<a ui-sref-active="active" ui-sref="users" class="btn btn-primary">Users</a>
    <a ui-sref-active="active" ui-sref="widgets" class="btn btn-warning">Widgets</a>
  </div>
  <ui-view></ui-view>
</div>

For reference, we can see the entire config method below with its route definitions.

function AppComponentCtrl() {}

var AppComponent = {
  bindings: {},
  templateUrl: 'app.component.html',
  controller: AppComponentCtrl
}

var usersState = {
    name: 'users',
    url: '/users',
    component: 'myUsers'
  },
  widgetsState = {
    name: 'widgets',
    url: '/widgets',
    component: 'myWidgets'
  };

function config($stateProvider, $urlRouterProvider) {
  $stateProvider
    .state(usersState)
    .state(widgetsState);
    
  $urlRouterProvider.otherwise('/');
}

angular
  .module('sampleApp')
  .config(config)
  .component('myApp', AppComponent);

Final 1.x code

Angular 2

We are now going to embark upon the same adventure as before but with an Angular 2 application. We will start by examining an application with two subcomponents and then refactor the application to use the component router.

Using Component Router

In our top-level module, we are importing AppComponent, UsersComponent and WidgetsComponent and bootstrapping with the AppComponent.

@NgModule({
  imports:      [ BrowserModule, FormsModule ],
  declarations: [ AppComponent, UsersComponent, WidgetsComponent ],
  bootstrap:    [ AppComponent ]
})

export class AppModule { }

In our AppComponent, we are adding our two subcomponents with the my-users and my-widgets selectors in our template. This will serve as our starting point so that we can introduce the component router into our application.

import { Component } from '@angular/core';

@Component({
  selector: 'my-app',
  template: `
  <div class="row">
    <my-users></my-users>
    <my-widgets></my-widgets>
  </div> 
  `
})
export class AppComponent { }

It is considered best practice to break your routes out into a separate module so that they are easier to maintain. In light of this, we will create a new module called AppRoutingModule and import Routes and RouterModule. In our imports field, we are going to call RouterModule.forRoot and pass in our routes array. This returns a full configured module that contains not only the routes for our module but the router service itself. We will also export the configured RouterModule so that it is available for the rest of the application.

import { NgModule } from '@angular/core';
import { Routes, RouterModule } from '@angular/router';

const routes: Routes = [];

@NgModule({
  imports: [RouterModule.forRoot(routes)],
  exports: [RouterModule],
  providers: []
})
export class AppRoutingModule { }

We have created an empty routes array that we need to build. Our routes array will contain route configuration information for each route we want to expose. This works fairly similar to our ui-router implementation in that we are mapping a path to a component. The one caveat is that the component router uses history.pushState by default and so we need to set a base tag in our index.html so that our paths can be properly resolved. This will change based on your implementation but a common configuration is <base href="/">.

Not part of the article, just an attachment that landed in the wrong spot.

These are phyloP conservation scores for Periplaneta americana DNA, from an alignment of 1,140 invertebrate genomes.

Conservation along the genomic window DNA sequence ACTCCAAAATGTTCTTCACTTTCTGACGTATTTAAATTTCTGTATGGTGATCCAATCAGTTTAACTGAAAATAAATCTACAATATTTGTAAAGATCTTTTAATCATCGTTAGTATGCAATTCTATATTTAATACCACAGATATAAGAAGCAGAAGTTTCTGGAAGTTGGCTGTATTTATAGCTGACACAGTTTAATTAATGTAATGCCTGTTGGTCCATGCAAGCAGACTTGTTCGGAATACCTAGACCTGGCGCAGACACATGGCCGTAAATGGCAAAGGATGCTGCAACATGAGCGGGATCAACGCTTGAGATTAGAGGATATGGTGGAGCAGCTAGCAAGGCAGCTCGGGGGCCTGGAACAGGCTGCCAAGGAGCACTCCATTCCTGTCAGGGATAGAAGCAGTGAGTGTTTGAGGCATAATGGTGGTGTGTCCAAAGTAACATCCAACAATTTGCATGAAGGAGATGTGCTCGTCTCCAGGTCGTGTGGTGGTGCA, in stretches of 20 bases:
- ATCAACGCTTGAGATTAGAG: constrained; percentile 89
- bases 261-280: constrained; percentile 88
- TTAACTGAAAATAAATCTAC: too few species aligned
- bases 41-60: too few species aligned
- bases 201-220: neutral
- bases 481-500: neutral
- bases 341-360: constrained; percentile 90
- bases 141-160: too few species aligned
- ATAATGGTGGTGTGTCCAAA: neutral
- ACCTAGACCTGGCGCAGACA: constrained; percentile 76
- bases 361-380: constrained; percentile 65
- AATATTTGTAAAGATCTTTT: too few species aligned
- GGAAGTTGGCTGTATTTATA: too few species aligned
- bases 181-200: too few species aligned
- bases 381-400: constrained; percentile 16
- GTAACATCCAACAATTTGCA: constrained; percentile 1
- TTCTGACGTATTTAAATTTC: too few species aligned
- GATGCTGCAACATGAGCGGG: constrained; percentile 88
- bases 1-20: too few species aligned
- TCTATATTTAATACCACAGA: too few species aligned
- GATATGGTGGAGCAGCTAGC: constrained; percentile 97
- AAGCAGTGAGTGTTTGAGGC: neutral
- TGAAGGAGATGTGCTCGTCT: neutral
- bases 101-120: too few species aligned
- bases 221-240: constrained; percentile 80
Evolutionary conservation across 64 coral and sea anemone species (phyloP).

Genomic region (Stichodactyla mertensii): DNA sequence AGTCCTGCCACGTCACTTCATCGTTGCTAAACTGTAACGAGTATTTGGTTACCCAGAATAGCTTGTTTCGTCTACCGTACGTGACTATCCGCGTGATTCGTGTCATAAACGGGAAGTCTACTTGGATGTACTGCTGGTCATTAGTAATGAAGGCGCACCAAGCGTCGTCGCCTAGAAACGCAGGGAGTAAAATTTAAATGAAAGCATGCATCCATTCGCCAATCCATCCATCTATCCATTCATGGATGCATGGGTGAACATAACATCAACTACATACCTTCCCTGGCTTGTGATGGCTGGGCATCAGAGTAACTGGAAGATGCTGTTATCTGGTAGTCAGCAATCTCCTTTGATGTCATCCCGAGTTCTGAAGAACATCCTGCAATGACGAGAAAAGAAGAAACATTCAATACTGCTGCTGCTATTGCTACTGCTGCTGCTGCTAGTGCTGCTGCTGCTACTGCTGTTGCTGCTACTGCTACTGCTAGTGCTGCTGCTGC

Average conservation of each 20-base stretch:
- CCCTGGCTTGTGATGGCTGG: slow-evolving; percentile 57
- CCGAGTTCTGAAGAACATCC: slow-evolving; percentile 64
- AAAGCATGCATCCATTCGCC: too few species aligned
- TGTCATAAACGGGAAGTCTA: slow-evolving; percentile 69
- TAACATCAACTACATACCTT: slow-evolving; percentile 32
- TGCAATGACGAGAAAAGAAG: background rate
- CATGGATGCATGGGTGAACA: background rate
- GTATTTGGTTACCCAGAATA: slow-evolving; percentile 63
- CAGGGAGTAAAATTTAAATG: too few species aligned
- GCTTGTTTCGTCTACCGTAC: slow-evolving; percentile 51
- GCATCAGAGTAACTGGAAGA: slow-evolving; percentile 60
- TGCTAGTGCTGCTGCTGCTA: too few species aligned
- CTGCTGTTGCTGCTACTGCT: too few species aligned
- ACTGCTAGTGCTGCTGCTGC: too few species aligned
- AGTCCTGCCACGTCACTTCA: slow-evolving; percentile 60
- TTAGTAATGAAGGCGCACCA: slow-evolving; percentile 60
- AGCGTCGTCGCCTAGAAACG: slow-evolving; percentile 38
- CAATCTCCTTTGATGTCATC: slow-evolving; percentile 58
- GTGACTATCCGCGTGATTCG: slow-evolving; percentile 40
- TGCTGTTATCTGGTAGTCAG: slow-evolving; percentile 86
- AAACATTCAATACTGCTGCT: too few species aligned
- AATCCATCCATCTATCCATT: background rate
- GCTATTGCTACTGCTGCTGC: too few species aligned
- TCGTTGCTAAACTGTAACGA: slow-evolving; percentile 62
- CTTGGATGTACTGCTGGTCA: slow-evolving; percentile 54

import { NgModule } from '@angular/core';
import { Routes, RouterModule } from '@angular/router';
import { UsersComponent } from './users.component';
import { WidgetsComponent } from './widgets.component';

const routes: Routes = [
  { path: 'users', component: UsersComponent },
  { path: 'widgets', component: WidgetsComponent },
  { path: '**', redirectTo: '/'}
];

@NgModule({
  imports: [RouterModule.forRoot(routes)],
  exports: [RouterModule],
  providers: []
})
export class AppRoutingModule { }

We have also added a fallback route that will redirect us to the root of our application if no route is matched.

With our AppRoutingModule in place, we will import it into our main module and add it to the imports field so it is available to the rest of the application.

@NgModule({
  imports:      [ BrowserModule, FormsModule, AppRoutingModule ],
  declarations: [ AppComponent, UsersComponent, WidgetsComponent ],
  bootstrap:    [ AppComponent ]
})

export class AppModule { }

We are then able to replace our selector references with router-outlet in our template. This will serve as the entry point for our components to be loaded when a route is matched.

import { Component } from '@angular/core';

@Component({
  selector: 'my-app',
  template: `
  <div class="row">
    <router-outlet></router-outlet>
  </div>  
  `
})
export class AppComponent { }

To navigate to a specific route, we can use the routerLink directive in our template to accomplish this task. Because our routes are fairly static, we will reference them as string values but check the documentation if you need to generate a dynamic link.

import { Component } from '@angular/core';

@Component({
  selector: 'my-app',
  template: `
  <div class="row">
    <div class="col-sm-12 actions">
      <a routerLink="users" class="btn btn-primary">Users</a>
      <a routerLink="widgets" class="btn btn-warning">Widgets</a>
    </div>
    <router-outlet></router-outlet>
  </div>  
  `
})
export class AppComponent { }

Just as we used ui-sref-active in our Angular 1.x application to apply CSS based on the current route, we can use routerLinkActive to do the same think in Angular 2.

import { Component } from '@angular/core';

@Component({
  selector: 'my-app',
  template: `
  <div class="row">
    <div class="col-sm-12 actions">
      <button routerLinkActive="active" routerLink="users" class="btn btn-primary">Users</button>
      <button routerLinkActive="active" routerLink="widgets" class="btn btn-warning">Widgets</button>
    </div>
    <router-outlet></router-outlet>
  </div>  
  `
})
export class AppComponent { }

Final 2 code